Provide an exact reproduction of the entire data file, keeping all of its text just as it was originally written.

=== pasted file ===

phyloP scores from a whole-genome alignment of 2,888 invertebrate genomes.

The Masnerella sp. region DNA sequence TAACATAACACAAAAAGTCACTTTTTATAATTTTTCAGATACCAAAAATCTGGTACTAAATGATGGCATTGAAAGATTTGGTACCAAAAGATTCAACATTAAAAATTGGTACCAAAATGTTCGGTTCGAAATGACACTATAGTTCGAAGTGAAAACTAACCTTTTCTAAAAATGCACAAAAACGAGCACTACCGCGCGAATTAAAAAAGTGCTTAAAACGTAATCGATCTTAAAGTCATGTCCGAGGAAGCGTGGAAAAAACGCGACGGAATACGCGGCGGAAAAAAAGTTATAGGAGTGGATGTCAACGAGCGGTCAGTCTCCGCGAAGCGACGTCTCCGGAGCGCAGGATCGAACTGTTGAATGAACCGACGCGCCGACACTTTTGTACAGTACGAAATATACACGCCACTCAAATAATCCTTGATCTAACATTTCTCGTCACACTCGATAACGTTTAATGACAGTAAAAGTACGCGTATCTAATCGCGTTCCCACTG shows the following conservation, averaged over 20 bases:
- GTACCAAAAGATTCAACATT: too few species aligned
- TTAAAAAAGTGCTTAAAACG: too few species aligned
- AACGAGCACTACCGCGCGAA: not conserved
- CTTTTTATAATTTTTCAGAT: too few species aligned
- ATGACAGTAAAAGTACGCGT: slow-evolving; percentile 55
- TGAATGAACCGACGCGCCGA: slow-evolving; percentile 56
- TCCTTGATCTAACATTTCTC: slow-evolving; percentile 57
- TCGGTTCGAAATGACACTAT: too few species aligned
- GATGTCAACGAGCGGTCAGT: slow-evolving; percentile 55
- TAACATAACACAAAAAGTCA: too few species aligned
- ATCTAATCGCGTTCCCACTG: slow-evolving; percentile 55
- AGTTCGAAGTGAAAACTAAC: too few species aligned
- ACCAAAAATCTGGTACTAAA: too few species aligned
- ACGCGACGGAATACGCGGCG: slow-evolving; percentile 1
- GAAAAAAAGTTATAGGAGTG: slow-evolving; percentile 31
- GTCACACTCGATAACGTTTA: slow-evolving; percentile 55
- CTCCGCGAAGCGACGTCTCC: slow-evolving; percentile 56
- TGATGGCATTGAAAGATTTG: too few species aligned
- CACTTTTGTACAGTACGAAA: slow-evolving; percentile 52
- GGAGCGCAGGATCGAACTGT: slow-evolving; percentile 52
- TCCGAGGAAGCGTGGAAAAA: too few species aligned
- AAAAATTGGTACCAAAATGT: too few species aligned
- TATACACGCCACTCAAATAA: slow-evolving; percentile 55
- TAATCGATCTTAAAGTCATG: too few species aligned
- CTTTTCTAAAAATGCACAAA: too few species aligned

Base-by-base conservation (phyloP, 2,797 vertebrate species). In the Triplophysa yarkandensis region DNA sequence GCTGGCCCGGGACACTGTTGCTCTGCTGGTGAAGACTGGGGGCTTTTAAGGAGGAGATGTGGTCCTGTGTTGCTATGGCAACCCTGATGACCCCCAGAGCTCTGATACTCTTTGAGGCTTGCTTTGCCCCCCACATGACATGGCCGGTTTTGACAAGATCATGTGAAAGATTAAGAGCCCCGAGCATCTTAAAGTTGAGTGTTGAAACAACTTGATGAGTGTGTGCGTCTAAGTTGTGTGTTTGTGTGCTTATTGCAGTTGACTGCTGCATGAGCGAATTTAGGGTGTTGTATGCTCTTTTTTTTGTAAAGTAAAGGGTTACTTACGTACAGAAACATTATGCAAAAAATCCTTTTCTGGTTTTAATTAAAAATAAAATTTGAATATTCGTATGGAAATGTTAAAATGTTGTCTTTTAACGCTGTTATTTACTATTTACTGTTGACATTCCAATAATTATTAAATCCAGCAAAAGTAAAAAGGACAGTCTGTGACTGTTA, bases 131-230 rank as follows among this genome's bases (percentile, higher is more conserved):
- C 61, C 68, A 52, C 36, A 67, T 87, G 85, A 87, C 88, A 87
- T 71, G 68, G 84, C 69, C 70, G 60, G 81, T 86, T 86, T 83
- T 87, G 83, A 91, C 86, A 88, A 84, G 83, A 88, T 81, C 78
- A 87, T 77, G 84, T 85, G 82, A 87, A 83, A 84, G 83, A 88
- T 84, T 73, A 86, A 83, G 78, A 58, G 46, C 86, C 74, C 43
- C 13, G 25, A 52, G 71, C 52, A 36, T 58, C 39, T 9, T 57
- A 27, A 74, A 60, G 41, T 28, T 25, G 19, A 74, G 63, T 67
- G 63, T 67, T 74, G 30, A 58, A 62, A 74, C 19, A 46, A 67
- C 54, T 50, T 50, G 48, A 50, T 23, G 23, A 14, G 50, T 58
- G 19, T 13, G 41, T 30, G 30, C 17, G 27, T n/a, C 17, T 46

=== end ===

phyloP scores from a whole-genome alignment of 2,888 invertebrate genomes.

The Masnerella sp. region DNA sequence TAACATAACACAAAAAGTCACTTTTTATAATTTTTCAGATACCAAAAATCTGGTACTAAATGATGGCATTGAAAGATTTGGTACCAAAAGATTCAACATTAAAAATTGGTACCAAAATGTTCGGTTCGAAATGACACTATAGTTCGAAGTGAAAACTAACCTTTTCTAAAAATGCACAAAAACGAGCACTACCGCGCGAATTAAAAAAGTGCTTAAAACGTAATCGATCTTAAAGTCATGTCCGAGGAAGCGTGGAAAAAACGCGACGGAATACGCGGCGGAAAAAAAGTTATAGGAGTGGATGTCAACGAGCGGTCAGTCTCCGCGAAGCGACGTCTCCGGAGCGCAGGATCGAACTGTTGAATGAACCGACGCGCCGACACTTTTGTACAGTACGAAATATACACGCCACTCAAATAATCCTTGATCTAACATTTCTCGTCACACTCGATAACGTTTAATGACAGTAAAAGTACGCGTATCTAATCGCGTTCCCACTG shows the following conservation, averaged over 20 bases:
- GTACCAAAAGATTCAACATT: too few species aligned
- TTAAAAAAGTGCTTAAAACG: too few species aligned
- AACGAGCACTACCGCGCGAA: not conserved
- CTTTTTATAATTTTTCAGAT: too few species aligned
- ATGACAGTAAAAGTACGCGT: slow-evolving; percentile 55
- TGAATGAACCGACGCGCCGA: slow-evolving; percentile 56
- TCCTTGATCTAACATTTCTC: slow-evolving; percentile 57
- TCGGTTCGAAATGACACTAT: too few species aligned
- GATGTCAACGAGCGGTCAGT: slow-evolving; percentile 55
- TAACATAACACAAAAAGTCA: too few species aligned
- ATCTAATCGCGTTCCCACTG: slow-evolving; percentile 55
- AGTTCGAAGTGAAAACTAAC: too few species aligned
- ACCAAAAATCTGGTACTAAA: too few species aligned
- ACGCGACGGAATACGCGGCG: slow-evolving; percentile 1
- GAAAAAAAGTTATAGGAGTG: slow-evolving; percentile 31
- GTCACACTCGATAACGTTTA: slow-evolving; percentile 55
- CTCCGCGAAGCGACGTCTCC: slow-evolving; percentile 56
- TGATGGCATTGAAAGATTTG: too few species aligned
- CACTTTTGTACAGTACGAAA: slow-evolving; percentile 52
- GGAGCGCAGGATCGAACTGT: slow-evolving; percentile 52
- TCCGAGGAAGCGTGGAAAAA: too few species aligned
- AAAAATTGGTACCAAAATGT: too few species aligned
- TATACACGCCACTCAAATAA: slow-evolving; percentile 55
- TAATCGATCTTAAAGTCATG: too few species aligned
- CTTTTCTAAAAATGCACAAA: too few species aligned

Base-by-base conservation (phyloP, 2,797 vertebrate species). In the Triplophysa yarkandensis region DNA sequence GCTGGCCCGGGACACTGTTGCTCTGCTGGTGAAGACTGGGGGCTTTTAAGGAGGAGATGTGGTCCTGTGTTGCTATGGCAACCCTGATGACCCCCAGAGCTCTGATACTCTTTGAGGCTTGCTTTGCCCCCCACATGACATGGCCGGTTTTGACAAGATCATGTGAAAGATTAAGAGCCCCGAGCATCTTAAAGTTGAGTGTTGAAACAACTTGATGAGTGTGTGCGTCTAAGTTGTGTGTTTGTGTGCTTATTGCAGTTGACTGCTGCATGAGCGAATTTAGGGTGTTGTATGCTCTTTTTTTTGTAAAGTAAAGGGTTACTTACGTACAGAAACATTATGCAAAAAATCCTTTTCTGGTTTTAATTAAAAATAAAATTTGAATATTCGTATGGAAATGTTAAAATGTTGTCTTTTAACGCTGTTATTTACTATTTACTGTTGACATTCCAATAATTATTAAATCCAGCAAAAGTAAAAAGGACAGTCTGTGACTGTTA, bases 131-230 rank as follows among this genome's bases (percentile, higher is more conserved):
- C 61, C 68, A 52, C 36, A 67, T 87, G 85, A 87, C 88, A 87
- T 71, G 68, G 84, C 69, C 70, G 60, G 81, T 86, T 86, T 83
- T 87, G 83, A 91, C 86, A 88, A 84, G 83, A 88, T 81, C 78
- A 87, T 77, G 84, T 85, G 82, A 87, A 83, A 84, G 83, A 88
- T 84, T 73, A 86, A 83, G 78, A 58, G 46, C 86, C 74, C 43
- C 13, G 25, A 52, G 71, C 52, A 36, T 58, C 39, T 9, T 57
- A 27, A 74, A 60, G 41, T 28, T 25, G 19, A 74, G 63, T 67
- G 63, T 67, T 74, G 30, A 58, A 62, A 74, C 19, A 46, A 67
- C 54, T 50, T 50, G 48, A 50, T 23, G 23, A 14, G 50, T 58
- G 19, T 13, G 41, T 30, G 30, C 17, G 27, T n/a, C 17, T 46